Taxi Driver Loses All in a Job Scam
Have you ever been so desperate for a job that you’re willing to do whatever it takes to get it? Pledged your wife’s jewellery, borrowed from a loan shark for high interest rates, or emptied your bank account to pay a guy that promised you a ‘big dream’ job, only to have him cheat you out of your money? In these hi-tech days when jobs are advertised all over the internet, and you have plethora of options through word of mouth and social networking sites, it seems finding a job continues to be a gamble with people losing a lot more than they bargained for!
Case in point is S Rajasekaran (34), a resident of Urapakkam, who has been driving a taxi for the last five years. He has a friend who was desperately seeking a job for his wife. It was in mid-August 2014, during a visit to the Secretariat that he and his friend met Rubin, who claimed to be a typist there. They asked Rubin if there were any job vacancies.
Rubin said there was a vacancy for the post of an office assistant at the Madras High Court, and the appointment order would be given within seven days. “He said the job would cost `7 lakh. Since he was a staff at the secretariat I did not expect him to cheat. All this happened in front of the under-secretary; so we believed him,” said Rajasekaran.
Happy at the prospect of his wife getting a job, his friend agreed to pay `5 lakh. Initially, they gave `1 lakh as advance to Rubin and a few days later, gave another lakh. They promised to give the rest when she receives the appointment order.
Several days passed but the duo did not hear from Rubin. Every time, they tried to contact him he would say the process was on and would be finished in a few hours. “Not once did he say the work was cancelled or pending. Every time, he’d say the order is ready and that it just needs to be signed. Even then, I continued to believe him,” explained Rajasekaran. Some three months passed, and there was no word from Rubin. He continued to be evasive and that’s when Rajsekaran questioned him. “I asked him reason for the delay. He knew I was getting suspicious; so he immediately showed me an ad in a Tamil newspaper which said there is an interview for the post of office assistant at the Madras High Court. I still wasn’t convinced. So I made him sign in a stamp paper that he had promised to get my friend’s wife a job at the Secretariat and taken cash from me. I regained a bit of my confidence then,” he added.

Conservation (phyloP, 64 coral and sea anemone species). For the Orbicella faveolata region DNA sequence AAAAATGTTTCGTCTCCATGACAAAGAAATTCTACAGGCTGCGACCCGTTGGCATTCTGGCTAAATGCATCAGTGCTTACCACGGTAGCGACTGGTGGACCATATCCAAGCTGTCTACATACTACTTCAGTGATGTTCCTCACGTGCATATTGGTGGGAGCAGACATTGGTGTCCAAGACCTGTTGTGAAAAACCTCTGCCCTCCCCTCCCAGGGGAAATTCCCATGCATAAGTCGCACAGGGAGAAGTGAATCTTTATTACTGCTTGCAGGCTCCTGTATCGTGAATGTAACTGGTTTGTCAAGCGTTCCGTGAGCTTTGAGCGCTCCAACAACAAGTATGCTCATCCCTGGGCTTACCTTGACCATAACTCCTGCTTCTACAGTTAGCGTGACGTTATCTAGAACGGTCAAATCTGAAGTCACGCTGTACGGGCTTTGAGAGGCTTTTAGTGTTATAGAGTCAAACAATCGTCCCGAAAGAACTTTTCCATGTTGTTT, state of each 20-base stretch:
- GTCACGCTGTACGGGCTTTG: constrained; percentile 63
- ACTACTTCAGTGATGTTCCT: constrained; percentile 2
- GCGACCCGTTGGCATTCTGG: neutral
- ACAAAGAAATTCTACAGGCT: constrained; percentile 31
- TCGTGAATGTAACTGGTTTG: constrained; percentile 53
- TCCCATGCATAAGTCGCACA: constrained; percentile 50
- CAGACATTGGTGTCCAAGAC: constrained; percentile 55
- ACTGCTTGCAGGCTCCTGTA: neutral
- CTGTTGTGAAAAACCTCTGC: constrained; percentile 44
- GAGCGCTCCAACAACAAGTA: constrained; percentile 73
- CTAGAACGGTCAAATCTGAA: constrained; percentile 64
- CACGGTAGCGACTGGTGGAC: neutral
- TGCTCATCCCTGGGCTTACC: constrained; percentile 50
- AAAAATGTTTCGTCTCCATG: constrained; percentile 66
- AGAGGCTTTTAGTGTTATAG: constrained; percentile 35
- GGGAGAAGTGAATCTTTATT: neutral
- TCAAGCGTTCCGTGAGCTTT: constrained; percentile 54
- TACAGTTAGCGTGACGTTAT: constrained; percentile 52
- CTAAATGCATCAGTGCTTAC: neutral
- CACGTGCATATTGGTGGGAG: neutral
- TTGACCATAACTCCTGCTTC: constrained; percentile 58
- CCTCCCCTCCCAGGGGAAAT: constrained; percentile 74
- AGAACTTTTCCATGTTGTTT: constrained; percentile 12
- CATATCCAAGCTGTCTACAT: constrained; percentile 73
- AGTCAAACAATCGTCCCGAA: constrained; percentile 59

Little did Rajasekaran know his woes were far from over. “After a few days, there was a call for an interview at the Madras High Court. My friend and I learnt that there were 36 vacancies, but only 20 were selected on the spot,” he said. When they called Rubin, he asked them to wait. “We waited for nearly four hours but in vain. We had given the money seven months ago and nothing had come out of it. We realised we were being cheated.”
Rajasekaran wanted an explanation, and was determined to get one. For more than year, he’d wait all day every day in front of the Secretariat to meet him. “I make `1,500 a day by driving taxi. But I couldn’t drive or think of anything else other than meeting him and asking him for answers,” rued Rajasekaran. “At one point my friend became desperate for the money; so I had to sell all of my wife’s jewellery to repay the money. Now not only did I lose all the money, but I lost my friend too.”
Refusing to play the victim, he approached the police at the Commissioner’s office but there again, it was another battle. “They directed me to the police station at the Secretariat who refused to accept a formal complaint,” he recalled. “I was made to wait everyday at the police station and finally, they convinced me to take back the case and settle for lesser money. After much pressure, Rubin returned `45,000. When I asked for the rest, he didn’t respond properly.”
Very soon, however, he received a call from a couple — Rex Kannan and his wife, Kavitha —who claimed to be Rubin’s relatives. “The couple said they will take up the responsibility of settling the money. But even after a month, they did not respond to my calls or return the cash. So I spent `20,000 to hire a lawyer and have filed a petition with the Madras High Court,” he said. Knowing what we know about the courts, it looks like he’d be waiting for a long time.
But Rajasekaran, inconsolable as he is, has faith in the justice system. “I lost everything…peace of mind, my friend and the trust my family had in me, but the person who cheated me is enjoying life. I want the courts to give me justice” he said hopefully.
Rajasekaran used to make Rs 1,500 a day driving his taxi. But after Rubin refused to answer his queries, he stopped driving.
For several months, he’d spend every day waiting outside the Secretariat to meet Rubin. He had no money to buy food, and survived just on tea and biscuits
‘I Want Justice’
Rajasekharan is willing to fight it out in the courts. He has received a CSR report and says he will file an FIR in a couple of days.